Wednesday, March 21, 2012

Another Ana-Baptist Ancestress???

I finally have an exact, full segment, mitochondrial DNA match---at all 16,569 locations along my mitochondria! That may not be a big deal to some people. To me it was. I have been waiting about three years for it. 

My first cousin whom I recruited to test for my paternal grandmother's mtDNA had four matches right away and has had another match more recently. Through those matches I discovered that I had a Finnish ancestress who migrated to New Sweden (now Delaware) about 300 years ago.

My son has 27 matches among the H4a1a1 group. My daughter-in-law's father has 40 and counting among the K1a1b1a grouping that seems to account for about 1 in 5 Ashkenazi. I was feeling left out. Although several other H13a1a1 (FTDNA) or H13a1a1a (23andMe) haplogroup members seemed to have been tested, FTDNA continued to report no exact match for me---until this week.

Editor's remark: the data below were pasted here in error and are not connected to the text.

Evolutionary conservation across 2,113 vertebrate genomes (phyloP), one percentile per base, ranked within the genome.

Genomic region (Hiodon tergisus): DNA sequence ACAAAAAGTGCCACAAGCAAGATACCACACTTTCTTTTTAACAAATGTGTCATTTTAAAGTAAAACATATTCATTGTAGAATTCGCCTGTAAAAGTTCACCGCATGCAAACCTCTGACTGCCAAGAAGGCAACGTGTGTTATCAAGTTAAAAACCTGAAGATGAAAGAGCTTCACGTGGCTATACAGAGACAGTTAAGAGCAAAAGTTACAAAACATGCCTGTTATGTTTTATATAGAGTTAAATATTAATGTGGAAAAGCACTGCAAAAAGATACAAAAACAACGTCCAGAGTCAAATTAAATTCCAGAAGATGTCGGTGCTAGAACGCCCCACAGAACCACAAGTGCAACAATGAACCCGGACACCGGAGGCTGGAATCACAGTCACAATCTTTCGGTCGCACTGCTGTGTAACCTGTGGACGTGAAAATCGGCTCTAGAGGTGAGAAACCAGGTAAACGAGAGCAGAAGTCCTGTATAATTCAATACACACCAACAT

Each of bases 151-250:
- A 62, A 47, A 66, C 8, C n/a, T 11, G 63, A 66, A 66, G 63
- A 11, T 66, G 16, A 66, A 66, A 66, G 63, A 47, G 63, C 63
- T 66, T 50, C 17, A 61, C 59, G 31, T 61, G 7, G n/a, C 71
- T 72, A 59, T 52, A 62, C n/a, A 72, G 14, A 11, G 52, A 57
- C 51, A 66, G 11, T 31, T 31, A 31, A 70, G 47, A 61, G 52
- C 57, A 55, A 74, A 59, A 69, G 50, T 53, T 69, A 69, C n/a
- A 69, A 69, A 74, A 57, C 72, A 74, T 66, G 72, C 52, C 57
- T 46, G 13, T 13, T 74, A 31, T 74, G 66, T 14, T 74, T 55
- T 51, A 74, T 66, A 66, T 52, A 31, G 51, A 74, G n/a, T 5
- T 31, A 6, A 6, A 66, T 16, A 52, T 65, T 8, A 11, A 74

I was not alone, no exact matches had shown up for my wife or for my father-in-law either. Then I was notified that I had not one match but two. As it turns out the two were essentially one. I matched a mother and her son who would be expected to carry identical mitochondrial DNA. However, that match is turning out to be significant genealogically speaking.

I have long known from documentary research that I have a line of ascent that goes back to Ana-Baptist nonconformists who were in Switzerland prior to 1600. Relying on the research of others I have been able to identify 4 8th-great-grandparents who were part of this sect. My mitochondrial match was from Switzerland. My earliest confirmed direct maternal line ancestor was my great-great-grand mother Mary Ann (SHOVER) GROVE who married into the line that descended from the Ana-Baptist nonconformists. 

From my newly found distant cousin,